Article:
On the surface, the proposed guidelines of the USPSTF appear to represent a modest change, since they resemble the 2006 CDC recommendations regarding general-population screening. In practice, they have large implications for the way HIV testing is financed in the era of national health care reform. In addition, moving testing into routine care affects both the resources required for HIV treatment in future years and the costs that will be borne by various public and private payers.
Under the Affordable Care Act (ACA), USPSTF recommendations
play a critical role in determining not only which preventive services will be reimbursed by public and private health plans, but also how they will be reimbursed. New federal rules have already required that private insurance and Medicare plans offer their enrollees all preventive services that receive a grade A or B recommendation without requiring a copayment or other out-of-pocket payments from enrollees. In 2013, state Medicaid programs will also have new financial incentives (a 1% increase in the federal matching rate) to offer preventive care services without out-of-pocket costs.4 These changes mean that if the draft recommendations of the USPSTF are adopted, most persons younger than 65 years of age who have public or private insurance coverage will be able to receive an HIV test without an out-of-pocket expenditure.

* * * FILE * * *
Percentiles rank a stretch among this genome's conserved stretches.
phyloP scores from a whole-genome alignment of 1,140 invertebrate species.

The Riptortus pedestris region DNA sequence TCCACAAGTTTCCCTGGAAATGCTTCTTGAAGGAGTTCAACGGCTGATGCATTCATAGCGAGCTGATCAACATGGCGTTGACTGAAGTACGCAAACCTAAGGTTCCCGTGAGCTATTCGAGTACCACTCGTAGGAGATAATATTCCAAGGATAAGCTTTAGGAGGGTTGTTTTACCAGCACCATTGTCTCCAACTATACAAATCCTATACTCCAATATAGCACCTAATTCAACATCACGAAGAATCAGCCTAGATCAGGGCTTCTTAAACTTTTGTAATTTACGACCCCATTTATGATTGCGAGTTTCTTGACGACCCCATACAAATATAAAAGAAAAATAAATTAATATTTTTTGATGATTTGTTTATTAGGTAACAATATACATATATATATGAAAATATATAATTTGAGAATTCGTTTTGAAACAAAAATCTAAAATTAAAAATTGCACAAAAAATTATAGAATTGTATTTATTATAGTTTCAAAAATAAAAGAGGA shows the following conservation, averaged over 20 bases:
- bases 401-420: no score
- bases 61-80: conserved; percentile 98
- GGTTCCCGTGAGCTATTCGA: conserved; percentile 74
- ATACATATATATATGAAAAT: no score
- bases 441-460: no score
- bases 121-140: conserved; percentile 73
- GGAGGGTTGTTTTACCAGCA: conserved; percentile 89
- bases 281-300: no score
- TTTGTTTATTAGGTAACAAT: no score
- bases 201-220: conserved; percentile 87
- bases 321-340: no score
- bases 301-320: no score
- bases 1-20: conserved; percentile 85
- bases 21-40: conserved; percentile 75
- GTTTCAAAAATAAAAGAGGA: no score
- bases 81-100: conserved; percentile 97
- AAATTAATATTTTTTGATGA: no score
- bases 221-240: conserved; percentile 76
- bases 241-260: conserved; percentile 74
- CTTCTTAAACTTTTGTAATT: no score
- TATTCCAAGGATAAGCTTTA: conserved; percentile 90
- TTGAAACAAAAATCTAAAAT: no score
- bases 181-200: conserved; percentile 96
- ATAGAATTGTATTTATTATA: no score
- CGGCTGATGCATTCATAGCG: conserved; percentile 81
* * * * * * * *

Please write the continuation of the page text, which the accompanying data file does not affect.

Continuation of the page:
Improved coverage for HIV testing and reductions in the number of uninsured people should assist state and local health departments in expanding HIV testing. Although the CDC provides funding to states and local jurisdictions for such testing, it does not have the funds to cover testing for the entire general population for which screening would now be recommended. Health departments will need to be able to bill testing costs to other payers if they wish to add resources to implement widespread HIV testing.
Finally, the proposed grade A recommendation can have important effects on clinical practice. Clinicians will no longer need to consider patients' risk status or the prevalence of HIV in a given population before offering testing; it will be clear that HIV testing for all patients 15 to 65 years of age will be reimbursed by public and private payers. These changes are critical to transforming HIV testing into a routine medical screening procedure.